Corporate Survival Guide: Dollars and Nonsense

In these times of economic hardship, what do you think your boss wants the most? Right: a foot massage and tickets to the game this weekend. But close behind those is their desire for a solution to the company's dire situation.

Face it: the economy's in the tank, nobody is buying anything, and companies have to start eating their young just to survive.

But it's times like these in which the battle-ready corporate Warrior can not only survive, but thrive.

What you should do now is to spend about a minute thinking about how the company can cut costs, and then spend weeks slaving over charts, slides and meetings, and schmoozing the management chain until they know you better than they know the local barista.

The important thing here is that it is irrelevant what solutions you come up with, or even if they will work; the executives are all so confused that they'll try any sorry plan that comes along. And if that sorry plan came from you, all the better for your career.

Here are some quick ideas to get you started: you should be able to turn any one of these into a full-blown Plan for Economic Corporate Knowledge Recovery (PECKR):
  • Pay cuts for executives: Let this one sit there in silence for a couple of seconds, and then crack up. The execs in the room will love this joke, and they will know that you are one of them. Then get onto the real suggestions.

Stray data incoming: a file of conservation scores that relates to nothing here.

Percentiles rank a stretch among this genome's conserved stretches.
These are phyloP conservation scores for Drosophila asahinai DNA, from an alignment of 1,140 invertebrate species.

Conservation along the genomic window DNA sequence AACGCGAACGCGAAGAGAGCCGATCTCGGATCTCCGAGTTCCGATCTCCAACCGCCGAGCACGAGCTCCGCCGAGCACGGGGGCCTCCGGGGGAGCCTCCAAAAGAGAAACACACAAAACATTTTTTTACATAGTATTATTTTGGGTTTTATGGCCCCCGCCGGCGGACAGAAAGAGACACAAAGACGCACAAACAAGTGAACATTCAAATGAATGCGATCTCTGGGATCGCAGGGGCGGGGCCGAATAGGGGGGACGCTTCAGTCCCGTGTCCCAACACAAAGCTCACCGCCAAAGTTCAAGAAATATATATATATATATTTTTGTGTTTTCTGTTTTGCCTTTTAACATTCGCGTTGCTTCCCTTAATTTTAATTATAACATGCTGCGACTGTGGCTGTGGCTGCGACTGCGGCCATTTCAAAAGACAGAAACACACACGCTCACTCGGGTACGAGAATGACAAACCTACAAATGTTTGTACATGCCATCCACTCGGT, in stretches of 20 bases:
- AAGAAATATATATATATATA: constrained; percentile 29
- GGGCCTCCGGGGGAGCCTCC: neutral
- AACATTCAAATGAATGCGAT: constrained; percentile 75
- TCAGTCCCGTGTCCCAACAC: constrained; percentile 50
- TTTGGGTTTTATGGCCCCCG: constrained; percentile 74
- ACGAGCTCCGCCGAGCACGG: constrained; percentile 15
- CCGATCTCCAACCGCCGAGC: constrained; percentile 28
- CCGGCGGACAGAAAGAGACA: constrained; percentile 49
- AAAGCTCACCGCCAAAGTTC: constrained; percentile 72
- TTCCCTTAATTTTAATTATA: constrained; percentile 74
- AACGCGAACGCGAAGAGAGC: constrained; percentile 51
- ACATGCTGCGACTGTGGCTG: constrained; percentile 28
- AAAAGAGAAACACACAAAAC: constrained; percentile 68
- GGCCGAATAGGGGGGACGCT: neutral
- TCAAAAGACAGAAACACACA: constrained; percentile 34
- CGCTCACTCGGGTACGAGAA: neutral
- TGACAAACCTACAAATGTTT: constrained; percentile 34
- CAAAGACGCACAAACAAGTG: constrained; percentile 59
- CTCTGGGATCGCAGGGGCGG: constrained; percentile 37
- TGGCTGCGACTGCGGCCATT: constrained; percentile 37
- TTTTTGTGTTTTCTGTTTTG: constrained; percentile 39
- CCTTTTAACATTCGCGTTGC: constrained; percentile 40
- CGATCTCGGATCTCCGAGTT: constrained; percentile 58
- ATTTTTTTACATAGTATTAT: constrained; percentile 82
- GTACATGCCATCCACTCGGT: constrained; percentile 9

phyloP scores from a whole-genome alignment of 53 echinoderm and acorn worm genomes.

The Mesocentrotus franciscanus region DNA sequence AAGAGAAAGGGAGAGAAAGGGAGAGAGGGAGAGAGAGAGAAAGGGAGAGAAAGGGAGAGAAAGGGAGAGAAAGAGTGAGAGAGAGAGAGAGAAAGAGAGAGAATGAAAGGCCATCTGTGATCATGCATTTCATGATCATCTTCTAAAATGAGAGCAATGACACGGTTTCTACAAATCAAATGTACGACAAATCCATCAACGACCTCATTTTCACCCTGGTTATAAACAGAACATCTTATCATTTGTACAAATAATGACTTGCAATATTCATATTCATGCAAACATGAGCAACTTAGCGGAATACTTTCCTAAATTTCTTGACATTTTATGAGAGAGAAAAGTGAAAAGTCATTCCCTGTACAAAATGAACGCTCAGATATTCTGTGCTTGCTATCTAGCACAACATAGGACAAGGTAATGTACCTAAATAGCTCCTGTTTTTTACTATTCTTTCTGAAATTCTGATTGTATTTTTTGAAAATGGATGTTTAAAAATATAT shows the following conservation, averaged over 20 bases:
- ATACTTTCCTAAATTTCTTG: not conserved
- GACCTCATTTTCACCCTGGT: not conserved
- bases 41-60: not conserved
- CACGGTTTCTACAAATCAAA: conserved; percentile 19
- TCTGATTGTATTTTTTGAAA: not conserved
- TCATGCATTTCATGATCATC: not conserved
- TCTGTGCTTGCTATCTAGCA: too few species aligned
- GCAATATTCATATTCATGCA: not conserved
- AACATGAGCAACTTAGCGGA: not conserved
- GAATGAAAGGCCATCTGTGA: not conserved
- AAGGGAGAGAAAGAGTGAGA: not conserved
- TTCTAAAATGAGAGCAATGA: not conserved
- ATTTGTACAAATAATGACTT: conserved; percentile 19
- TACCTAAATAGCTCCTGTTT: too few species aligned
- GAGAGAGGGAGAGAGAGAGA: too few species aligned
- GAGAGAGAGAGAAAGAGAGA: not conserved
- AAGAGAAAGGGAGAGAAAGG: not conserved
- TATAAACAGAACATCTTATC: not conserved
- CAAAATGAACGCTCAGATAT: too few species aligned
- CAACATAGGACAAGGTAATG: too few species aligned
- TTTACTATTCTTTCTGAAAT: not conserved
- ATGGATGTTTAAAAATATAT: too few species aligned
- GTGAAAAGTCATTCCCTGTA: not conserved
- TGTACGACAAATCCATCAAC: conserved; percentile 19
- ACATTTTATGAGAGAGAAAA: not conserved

• Pay toilets: Every employee uses the facilities in the company several times a day. Think what it could mean to the bottom line if per-use fees went toward corporate revenues. But consider your audience: make sure that you propose that the executive washroom is still free.
    This one is in the can.
  • Waterless urinalsThis one hits two hot buttons at once: cost and eco-friendly green-managed enviro-ware business. You've probably seen the waterless toilets in different public or corporate environments. It's a great idea, saving water that can then be spent washing your hands more after dealing with urinals that had no water. But it still costs money for the fancy urinals and the mechanisms inside. Let's take this a step further, and go back to our societal roots: what about simply a hole that went down through the building and into the ground? Now we're saving money on water and on the fixtures.I call it "The in-house outhouse". It's going to be huge.
  • Car wash: The company could hold a local car wash to raise money, with the employees of the company donating their weekend time to make it happen. To raise awareness of the event, all executive cars would be washed (for free) to start it off. It works for the cheerleading squad at the local high school; surely it can save the company, too.
  • Cube compression: It's easy to come up with spreadsheets that show savings when you start dealing with real estate, because nobody really knows how much the company is spending on any of that. Come up with a plan to cut cube sizes in half, thus reducing overall worker square footage and the amount of real estate required by the company. Of course, the company won't be able to actually lease or sell that extra space in this down market, which is why you'll propose that until it's sold, that extra space will go into larger executive suites, including a bowling alley.
The observant reader will probably notice that many of these ideas draw money from the hard-working employees of the company itself. This is intentional, because the executives would love to figure out how to get some of that money back. If they can do that while also making money for the company, you're plan is safe. Or at least your plan will be attempted long enough to get you onto the fast track, and nobody will ever remember the complete mess that your plan made later on.

Remember: It's not about saving the company; it's about advancing your career.

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